In article <firstname.lastname@example.org>, WM <email@example.com> wrote:
> On 12 Jun., 22:05, Virgil <virg...@nowhere.com> wrote: > > > There are real numbers which have precise definitions but no known > > decimal expansions. > > May be. But those numbers are not able to participate in Cantor's > list, neither as entries nor as anti diagonal-
Cantor's remarks on lists of binary sequences is not about decimal expansions of real numbers. > > > > WM conflates a particular form of number name with the number itself. > > A name is not the thing named. > > Cantor's list requires decimal representations.
Caantor's remarks about lists refers only to liss of binary sequences. It was not Cantor who revised those comments to apply to decimal expansions > > > > And there are, in general, lots of different names for any number, any > > one of which suffices to establish its existence. > > But not sufficient to apply diagonalization.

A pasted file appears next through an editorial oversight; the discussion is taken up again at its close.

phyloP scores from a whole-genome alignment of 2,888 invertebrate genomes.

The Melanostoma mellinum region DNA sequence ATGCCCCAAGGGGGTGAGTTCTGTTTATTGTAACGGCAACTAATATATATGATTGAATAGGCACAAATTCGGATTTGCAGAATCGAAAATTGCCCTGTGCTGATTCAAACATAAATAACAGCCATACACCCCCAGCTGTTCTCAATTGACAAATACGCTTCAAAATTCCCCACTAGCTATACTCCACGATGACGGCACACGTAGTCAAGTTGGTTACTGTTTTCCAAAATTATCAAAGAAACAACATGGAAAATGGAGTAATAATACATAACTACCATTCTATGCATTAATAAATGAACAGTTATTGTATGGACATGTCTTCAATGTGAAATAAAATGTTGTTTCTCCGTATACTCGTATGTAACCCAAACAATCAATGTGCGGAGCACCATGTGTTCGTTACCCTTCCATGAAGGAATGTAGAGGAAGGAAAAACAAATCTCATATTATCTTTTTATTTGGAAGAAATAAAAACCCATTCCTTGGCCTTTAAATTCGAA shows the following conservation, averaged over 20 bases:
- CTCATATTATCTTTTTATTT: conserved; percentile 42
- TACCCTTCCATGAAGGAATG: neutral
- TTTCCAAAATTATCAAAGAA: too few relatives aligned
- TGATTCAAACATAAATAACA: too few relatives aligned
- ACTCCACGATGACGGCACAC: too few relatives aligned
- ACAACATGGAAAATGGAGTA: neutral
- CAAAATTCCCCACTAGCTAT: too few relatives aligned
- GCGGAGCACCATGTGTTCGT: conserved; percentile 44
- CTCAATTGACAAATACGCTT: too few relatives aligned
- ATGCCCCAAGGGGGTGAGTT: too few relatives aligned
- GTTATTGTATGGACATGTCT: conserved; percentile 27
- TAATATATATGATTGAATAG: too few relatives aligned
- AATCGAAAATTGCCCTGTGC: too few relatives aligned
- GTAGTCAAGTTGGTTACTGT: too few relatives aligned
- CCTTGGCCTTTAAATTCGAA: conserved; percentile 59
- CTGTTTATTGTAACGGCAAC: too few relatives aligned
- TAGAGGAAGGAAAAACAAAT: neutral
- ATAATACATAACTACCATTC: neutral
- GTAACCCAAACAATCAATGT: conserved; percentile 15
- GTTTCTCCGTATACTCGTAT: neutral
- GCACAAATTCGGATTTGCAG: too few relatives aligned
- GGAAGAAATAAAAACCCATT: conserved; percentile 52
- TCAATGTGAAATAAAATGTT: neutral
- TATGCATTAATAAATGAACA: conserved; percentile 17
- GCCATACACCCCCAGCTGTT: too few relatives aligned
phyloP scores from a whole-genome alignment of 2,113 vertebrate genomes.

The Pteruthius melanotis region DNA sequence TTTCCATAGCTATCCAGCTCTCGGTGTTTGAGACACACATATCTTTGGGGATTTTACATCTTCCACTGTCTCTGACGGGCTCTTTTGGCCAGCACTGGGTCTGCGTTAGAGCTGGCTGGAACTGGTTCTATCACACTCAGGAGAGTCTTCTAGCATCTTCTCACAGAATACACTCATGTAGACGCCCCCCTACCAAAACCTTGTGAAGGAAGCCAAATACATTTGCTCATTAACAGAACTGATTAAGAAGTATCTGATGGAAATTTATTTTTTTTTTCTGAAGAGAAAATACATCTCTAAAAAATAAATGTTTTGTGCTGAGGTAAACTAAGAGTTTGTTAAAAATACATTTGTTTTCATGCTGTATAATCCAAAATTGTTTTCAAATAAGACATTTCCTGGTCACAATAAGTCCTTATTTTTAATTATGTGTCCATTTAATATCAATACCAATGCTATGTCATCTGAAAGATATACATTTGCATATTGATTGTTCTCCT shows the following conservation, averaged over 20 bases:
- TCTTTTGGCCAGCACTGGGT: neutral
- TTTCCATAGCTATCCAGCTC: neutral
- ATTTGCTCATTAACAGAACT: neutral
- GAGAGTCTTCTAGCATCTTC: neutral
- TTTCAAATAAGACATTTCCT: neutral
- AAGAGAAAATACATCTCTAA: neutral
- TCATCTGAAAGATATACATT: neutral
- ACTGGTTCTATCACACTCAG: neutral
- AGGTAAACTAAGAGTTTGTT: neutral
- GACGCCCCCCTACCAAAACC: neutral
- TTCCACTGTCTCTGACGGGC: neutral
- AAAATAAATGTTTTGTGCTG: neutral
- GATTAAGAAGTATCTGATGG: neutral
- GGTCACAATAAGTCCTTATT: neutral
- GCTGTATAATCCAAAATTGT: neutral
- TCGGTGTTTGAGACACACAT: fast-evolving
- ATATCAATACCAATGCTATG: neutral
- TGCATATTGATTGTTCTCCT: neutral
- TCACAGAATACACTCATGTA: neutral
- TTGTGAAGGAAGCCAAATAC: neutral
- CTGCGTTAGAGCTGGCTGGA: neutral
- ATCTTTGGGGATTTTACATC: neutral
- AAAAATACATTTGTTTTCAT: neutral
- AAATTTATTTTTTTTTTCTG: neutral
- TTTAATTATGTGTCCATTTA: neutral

Which is irrelevant here. Diagonalization only show that decimals aren't enough. The existence of other numbers which cannot be decimalized is just a bonus. > > > > > > > > > I skip the rest because the main point now has become fairly clear: > > > The paths in the binary tree. We should concentrate on that problem. > > > > As soon as one has the set of all nodes of members of an infinite > > sequence of nested finite binary trees, one has a countable, partially > > ordered by the transitive closure of the 'parent of' relation set of > > nodes in which every maximal totally ordered subset is, by definition, a > > path. > > > > So there are uncountably many such paths in that tree. > > non sequitur.